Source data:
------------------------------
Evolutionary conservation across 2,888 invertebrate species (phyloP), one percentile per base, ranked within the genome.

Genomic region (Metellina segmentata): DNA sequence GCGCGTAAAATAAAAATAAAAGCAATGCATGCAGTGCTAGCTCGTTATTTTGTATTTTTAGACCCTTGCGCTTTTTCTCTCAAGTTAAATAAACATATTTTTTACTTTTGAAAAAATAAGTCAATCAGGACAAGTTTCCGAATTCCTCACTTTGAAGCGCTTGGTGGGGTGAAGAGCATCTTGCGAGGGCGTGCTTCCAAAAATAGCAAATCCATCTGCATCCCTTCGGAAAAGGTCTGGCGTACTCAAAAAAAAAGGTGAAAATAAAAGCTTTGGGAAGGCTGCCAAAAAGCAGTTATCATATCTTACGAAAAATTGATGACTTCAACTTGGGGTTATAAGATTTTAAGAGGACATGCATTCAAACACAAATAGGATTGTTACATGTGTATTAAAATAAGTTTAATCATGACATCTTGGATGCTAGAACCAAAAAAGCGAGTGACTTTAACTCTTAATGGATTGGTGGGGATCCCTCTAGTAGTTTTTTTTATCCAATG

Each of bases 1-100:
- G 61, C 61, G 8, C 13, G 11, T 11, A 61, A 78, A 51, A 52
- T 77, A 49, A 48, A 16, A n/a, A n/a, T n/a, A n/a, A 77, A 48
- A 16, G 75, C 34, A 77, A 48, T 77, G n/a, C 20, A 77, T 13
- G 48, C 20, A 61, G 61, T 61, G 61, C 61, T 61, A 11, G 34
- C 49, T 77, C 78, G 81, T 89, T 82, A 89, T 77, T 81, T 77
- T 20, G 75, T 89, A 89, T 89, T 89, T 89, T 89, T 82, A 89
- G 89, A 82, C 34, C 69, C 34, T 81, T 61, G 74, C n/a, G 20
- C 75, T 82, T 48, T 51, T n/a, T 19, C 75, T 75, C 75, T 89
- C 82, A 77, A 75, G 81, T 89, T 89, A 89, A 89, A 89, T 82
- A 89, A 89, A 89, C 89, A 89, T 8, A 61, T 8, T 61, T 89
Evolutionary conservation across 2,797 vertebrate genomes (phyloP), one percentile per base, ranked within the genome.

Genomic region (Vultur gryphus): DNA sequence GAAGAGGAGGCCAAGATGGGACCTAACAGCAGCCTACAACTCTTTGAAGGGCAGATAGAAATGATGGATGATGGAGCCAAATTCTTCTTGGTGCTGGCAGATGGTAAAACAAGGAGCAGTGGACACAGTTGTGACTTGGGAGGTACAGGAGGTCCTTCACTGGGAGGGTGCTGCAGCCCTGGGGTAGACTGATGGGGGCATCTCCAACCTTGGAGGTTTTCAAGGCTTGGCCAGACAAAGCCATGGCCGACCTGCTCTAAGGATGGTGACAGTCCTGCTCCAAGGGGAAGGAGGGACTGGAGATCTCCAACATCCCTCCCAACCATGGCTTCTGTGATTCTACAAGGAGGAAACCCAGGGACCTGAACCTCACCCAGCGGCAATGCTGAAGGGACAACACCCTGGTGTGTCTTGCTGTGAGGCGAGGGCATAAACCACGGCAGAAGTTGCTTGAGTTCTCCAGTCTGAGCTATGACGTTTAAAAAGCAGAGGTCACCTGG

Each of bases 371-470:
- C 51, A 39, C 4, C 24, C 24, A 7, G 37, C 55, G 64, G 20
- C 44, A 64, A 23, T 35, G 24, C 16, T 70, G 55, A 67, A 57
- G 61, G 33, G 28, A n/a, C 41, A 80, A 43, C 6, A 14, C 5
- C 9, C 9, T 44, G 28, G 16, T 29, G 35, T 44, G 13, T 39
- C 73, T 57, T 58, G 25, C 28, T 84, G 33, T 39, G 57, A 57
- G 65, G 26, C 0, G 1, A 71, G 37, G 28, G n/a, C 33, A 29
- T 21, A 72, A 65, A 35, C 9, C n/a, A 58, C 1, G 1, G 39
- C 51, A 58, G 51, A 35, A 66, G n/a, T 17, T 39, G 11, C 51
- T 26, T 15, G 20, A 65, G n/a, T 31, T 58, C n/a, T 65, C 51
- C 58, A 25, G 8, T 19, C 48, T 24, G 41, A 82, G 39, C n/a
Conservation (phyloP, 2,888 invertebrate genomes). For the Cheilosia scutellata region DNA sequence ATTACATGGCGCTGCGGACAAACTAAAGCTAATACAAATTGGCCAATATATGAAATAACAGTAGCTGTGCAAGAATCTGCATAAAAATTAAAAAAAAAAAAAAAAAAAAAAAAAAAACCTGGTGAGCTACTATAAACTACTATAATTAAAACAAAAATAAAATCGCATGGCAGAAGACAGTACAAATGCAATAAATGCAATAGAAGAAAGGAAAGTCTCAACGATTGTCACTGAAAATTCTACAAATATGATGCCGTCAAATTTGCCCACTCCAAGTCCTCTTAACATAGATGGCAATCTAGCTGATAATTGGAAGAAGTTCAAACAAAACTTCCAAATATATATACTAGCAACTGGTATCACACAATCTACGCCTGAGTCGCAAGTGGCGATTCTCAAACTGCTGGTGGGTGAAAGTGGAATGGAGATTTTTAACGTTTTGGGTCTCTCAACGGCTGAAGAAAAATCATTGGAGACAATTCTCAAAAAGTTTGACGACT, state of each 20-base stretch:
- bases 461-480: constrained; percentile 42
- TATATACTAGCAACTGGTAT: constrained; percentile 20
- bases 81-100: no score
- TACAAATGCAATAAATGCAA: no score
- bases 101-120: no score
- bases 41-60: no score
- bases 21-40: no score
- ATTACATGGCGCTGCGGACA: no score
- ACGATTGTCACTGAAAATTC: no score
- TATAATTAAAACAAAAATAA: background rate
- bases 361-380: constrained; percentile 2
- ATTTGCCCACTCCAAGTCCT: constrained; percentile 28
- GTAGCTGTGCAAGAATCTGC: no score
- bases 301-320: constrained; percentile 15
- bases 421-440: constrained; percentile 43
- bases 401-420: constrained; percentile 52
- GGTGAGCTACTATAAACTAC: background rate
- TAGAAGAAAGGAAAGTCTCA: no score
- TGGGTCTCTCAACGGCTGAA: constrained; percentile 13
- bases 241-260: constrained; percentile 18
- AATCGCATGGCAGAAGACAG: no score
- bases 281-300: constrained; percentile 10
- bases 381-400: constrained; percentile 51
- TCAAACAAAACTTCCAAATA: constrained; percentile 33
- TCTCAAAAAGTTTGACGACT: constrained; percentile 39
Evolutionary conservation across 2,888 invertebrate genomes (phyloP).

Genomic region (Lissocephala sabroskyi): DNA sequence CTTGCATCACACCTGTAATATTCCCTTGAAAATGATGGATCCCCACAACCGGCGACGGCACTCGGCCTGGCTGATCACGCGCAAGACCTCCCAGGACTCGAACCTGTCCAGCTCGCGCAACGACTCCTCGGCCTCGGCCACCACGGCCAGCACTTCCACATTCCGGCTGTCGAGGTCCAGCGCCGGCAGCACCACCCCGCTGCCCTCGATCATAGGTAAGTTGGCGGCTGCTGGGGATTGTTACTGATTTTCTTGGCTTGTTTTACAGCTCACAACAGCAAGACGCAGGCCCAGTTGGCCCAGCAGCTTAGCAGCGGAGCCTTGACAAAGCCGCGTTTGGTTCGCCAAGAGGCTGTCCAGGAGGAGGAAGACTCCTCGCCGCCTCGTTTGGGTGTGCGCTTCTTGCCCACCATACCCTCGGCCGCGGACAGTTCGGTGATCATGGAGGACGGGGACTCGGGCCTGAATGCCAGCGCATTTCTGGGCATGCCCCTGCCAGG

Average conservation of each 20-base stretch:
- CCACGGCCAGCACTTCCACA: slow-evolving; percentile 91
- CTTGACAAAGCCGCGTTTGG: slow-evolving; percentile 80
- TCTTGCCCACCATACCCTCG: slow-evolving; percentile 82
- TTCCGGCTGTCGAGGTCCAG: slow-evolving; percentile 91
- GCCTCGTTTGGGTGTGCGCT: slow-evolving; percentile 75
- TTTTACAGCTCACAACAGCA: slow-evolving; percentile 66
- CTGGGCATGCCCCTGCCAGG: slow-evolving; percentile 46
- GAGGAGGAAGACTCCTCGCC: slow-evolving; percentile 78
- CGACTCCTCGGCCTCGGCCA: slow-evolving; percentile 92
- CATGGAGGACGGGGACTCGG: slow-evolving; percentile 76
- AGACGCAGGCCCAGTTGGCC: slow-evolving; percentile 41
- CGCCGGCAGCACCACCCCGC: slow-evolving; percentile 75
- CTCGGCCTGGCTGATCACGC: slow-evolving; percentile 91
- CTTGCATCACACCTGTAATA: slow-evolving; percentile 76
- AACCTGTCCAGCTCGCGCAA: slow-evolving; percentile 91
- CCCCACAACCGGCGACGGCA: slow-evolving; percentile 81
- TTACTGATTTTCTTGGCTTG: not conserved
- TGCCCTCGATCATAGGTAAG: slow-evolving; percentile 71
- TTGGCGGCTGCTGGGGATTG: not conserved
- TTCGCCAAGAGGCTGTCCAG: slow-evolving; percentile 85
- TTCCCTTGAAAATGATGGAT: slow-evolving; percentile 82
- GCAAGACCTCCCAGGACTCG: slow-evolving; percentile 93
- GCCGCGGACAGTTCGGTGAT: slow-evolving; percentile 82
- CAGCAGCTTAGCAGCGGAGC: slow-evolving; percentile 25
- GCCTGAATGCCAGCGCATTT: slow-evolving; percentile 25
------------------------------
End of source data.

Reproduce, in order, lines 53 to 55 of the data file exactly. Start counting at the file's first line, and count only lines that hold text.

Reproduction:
Evolutionary conservation across 2,888 invertebrate genomes (phyloP).

Genomic region (Lissocephala sabroskyi): DNA sequence CTTGCATCACACCTGTAATATTCCCTTGAAAATGATGGATCCCCACAACCGGCGACGGCACTCGGCCTGGCTGATCACGCGCAAGACCTCCCAGGACTCGAACCTGTCCAGCTCGCGCAACGACTCCTCGGCCTCGGCCACCACGGCCAGCACTTCCACATTCCGGCTGTCGAGGTCCAGCGCCGGCAGCACCACCCCGCTGCCCTCGATCATAGGTAAGTTGGCGGCTGCTGGGGATTGTTACTGATTTTCTTGGCTTGTTTTACAGCTCACAACAGCAAGACGCAGGCCCAGTTGGCCCAGCAGCTTAGCAGCGGAGCCTTGACAAAGCCGCGTTTGGTTCGCCAAGAGGCTGTCCAGGAGGAGGAAGACTCCTCGCCGCCTCGTTTGGGTGTGCGCTTCTTGCCCACCATACCCTCGGCCGCGGACAGTTCGGTGATCATGGAGGACGGGGACTCGGGCCTGAATGCCAGCGCATTTCTGGGCATGCCCCTGCCAGG

Average conservation of each 20-base stretch: